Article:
Welcome to The Conversation’s Manifesto Check. Over the coming weeks, academics from across the UK will subject each party’s manifesto to unbiased, expert scrutiny. The result will be a complete guide to the factual accuracy and plausibility of policies relating to health, crime, immigration, and more, right across the political spectrum. Plaid Cymru is the first party in the spotlight – here’s what our experts had to say about the policies on sport, culture and tourism in the party’s manifesto.
Grant Jarvie, University of Edinburgh, and Paul Widdop, Leeds Beckett University
First and foremost, it’s worth noting that sport and recreation are devolved to Wales, which means that the policies in Plaid Cymru’s manifesto will be chiefly relevant to Welsh voters at next year’s National Assembly elections. At the heart of Plaid Cymru’s approach to sport is the aspiration to improve health and well-being, address social inequalities and promote elite-level sport. But overall, the opportunity to grasp the broader contribution that sport can bring to Welsh life has been missed.
The manifesto is launched on the back of a series of sporting successes for Wales. In the 2014 Commonwealth Games, Wales came 13th on the medal table, with a record number of medals. The nation also attained third place in the 2015 Six Nations rugby tournament. And Sportwales, the national agency for sport, has recorded rising participation rates in both walking and exercise, which increased between 2008 and 2012 from 33.8% to 41.7%, and 16.9% to 21.6%, respectively.
The manifesto prioritises the participation of teenage girls’ in fitness programmes. This reflects policy directions in other parts of UK, like Sport England’s “This Girl Can” campaign. It is clear from the Active Adults survey, women in Wales participate in sport less than men. This finding is supported by the Active People Survey for England, and the government’s Taking Part Survey.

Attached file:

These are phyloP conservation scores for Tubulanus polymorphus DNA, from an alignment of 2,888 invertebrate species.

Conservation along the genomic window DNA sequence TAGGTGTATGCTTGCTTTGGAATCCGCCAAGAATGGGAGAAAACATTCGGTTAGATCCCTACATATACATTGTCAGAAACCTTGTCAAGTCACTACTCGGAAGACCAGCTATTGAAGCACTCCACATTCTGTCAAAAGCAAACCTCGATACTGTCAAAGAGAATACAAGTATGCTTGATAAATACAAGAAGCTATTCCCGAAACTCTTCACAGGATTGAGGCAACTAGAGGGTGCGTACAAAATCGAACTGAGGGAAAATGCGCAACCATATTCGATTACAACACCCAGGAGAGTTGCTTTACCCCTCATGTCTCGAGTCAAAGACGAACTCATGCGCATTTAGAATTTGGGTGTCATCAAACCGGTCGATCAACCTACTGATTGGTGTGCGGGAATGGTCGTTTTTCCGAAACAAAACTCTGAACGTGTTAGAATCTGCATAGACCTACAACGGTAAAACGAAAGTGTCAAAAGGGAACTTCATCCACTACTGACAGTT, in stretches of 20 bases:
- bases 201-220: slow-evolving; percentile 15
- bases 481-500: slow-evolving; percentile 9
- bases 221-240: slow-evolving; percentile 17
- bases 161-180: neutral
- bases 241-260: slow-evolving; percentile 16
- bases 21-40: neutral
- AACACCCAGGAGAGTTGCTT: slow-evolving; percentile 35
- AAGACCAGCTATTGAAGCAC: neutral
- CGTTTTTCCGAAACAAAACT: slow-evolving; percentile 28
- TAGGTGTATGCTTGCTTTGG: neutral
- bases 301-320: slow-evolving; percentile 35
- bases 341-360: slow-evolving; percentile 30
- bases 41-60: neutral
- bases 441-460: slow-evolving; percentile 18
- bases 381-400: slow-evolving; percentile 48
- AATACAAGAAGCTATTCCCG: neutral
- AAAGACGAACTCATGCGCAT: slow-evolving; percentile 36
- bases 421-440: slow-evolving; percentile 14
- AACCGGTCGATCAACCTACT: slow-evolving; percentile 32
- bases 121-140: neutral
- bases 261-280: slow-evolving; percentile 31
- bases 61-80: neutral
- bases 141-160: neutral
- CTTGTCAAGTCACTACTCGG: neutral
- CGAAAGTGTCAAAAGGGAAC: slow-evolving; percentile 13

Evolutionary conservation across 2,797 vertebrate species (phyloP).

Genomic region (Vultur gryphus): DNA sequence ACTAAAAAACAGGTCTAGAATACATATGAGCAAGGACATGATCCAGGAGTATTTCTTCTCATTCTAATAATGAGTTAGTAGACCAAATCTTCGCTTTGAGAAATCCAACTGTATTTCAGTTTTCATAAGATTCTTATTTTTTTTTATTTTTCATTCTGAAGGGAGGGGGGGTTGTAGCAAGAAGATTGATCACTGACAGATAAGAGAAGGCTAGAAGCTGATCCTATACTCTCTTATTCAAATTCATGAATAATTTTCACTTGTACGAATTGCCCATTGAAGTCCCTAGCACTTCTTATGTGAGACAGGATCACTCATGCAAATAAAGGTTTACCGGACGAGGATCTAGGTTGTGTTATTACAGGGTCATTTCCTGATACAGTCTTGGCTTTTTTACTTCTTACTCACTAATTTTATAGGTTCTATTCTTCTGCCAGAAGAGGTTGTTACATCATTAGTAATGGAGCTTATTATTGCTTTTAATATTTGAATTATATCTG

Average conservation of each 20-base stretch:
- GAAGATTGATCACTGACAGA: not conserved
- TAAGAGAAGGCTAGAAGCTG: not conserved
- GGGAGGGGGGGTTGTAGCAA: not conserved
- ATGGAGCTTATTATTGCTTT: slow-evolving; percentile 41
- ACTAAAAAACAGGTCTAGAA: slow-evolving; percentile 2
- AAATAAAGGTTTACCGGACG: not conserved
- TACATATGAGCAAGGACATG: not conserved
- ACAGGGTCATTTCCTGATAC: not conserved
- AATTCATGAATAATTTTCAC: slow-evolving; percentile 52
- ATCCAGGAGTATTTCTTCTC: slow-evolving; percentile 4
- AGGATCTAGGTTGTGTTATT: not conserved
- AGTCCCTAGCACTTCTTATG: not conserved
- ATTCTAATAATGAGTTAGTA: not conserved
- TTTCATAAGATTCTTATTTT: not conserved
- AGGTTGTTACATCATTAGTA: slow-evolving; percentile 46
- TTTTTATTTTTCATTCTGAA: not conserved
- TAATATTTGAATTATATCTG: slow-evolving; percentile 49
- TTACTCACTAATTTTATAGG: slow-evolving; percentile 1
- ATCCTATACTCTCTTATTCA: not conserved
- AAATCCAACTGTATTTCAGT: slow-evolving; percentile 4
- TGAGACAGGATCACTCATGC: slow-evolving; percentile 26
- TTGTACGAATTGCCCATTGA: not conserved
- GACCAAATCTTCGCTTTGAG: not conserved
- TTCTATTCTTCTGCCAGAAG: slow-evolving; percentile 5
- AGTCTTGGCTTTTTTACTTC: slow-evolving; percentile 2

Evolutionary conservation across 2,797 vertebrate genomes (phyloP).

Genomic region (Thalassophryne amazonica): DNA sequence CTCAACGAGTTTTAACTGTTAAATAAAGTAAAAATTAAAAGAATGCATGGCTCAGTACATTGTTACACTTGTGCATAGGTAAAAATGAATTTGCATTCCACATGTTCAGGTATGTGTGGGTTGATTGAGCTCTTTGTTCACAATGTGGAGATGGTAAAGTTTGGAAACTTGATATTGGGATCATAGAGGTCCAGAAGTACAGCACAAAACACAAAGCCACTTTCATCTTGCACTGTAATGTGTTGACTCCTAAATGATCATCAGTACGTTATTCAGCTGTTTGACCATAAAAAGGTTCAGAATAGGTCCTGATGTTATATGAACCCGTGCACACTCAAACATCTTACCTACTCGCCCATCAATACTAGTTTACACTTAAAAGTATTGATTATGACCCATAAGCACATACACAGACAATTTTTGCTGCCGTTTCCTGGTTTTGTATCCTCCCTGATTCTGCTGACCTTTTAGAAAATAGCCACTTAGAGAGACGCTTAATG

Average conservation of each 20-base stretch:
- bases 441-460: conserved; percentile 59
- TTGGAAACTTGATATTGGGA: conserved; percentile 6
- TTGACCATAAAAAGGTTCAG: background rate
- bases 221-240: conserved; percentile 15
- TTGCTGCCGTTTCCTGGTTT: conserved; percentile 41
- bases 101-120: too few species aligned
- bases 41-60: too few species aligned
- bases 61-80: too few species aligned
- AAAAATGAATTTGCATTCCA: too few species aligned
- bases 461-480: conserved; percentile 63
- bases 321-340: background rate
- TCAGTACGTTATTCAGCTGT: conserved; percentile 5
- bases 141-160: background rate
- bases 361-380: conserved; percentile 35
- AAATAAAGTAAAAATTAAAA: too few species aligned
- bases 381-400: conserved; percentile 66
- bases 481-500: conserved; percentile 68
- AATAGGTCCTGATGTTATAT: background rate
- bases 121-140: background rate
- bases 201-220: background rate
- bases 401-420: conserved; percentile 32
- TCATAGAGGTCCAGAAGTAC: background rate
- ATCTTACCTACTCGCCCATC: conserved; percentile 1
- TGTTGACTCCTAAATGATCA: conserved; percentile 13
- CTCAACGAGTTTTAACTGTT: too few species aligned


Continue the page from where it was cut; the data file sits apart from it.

Yet Plaid Cymru misses crucial opportunities to grasp the bigger picture, and is short on specific pledges and evidence. For instance, the manifesto makes little mention of jobs in sport or the sporting economy, aside from the short-term boosterism of bidding to host major sporting events like the Tour de France.
The manifesto also commits to promoting sports in schools, but omits to mention the link between physical activity and educational attainment . And nowhere does the manifesto mention tackling two of most prominent sources of inequality in participation; namely class and geography. Without tackling these two issues, there is a real risk of masking the growing polarisation in the consumption of sport between the classes.
Plaid commits to developing the Inspire Wales programme, which is focused upon increasing participation in Wales. This is an impressive project, which has reviewed some of the international evidence and is trying to grasp what would work for Wales. It looks to Nordic and Celtic models of success, and is moving Wales in the correct direction in terms of improved sports participation rates.
If you add to this the role of sport in crime reduction, then one could conclude that – despite Plaid’s acknowledgement of the link between sport and the reduction of child poverty – the significant role of sport in helping to secure social cohesion, and consequently preventative spending capacity, has not been fully grasped.
More to come on culture and tourism…
Grant Jarvie receives funding from charities and research councils. He currently sits on the board of sportscotland and has provided independent advice on sports policy to governments both within and external to the UK.
Paul Widdop receives funding from charities and research councils. He has previously provided independent advice and consultation services to the Scottish Government on sport and leisure consumption.
Authors: The Conversation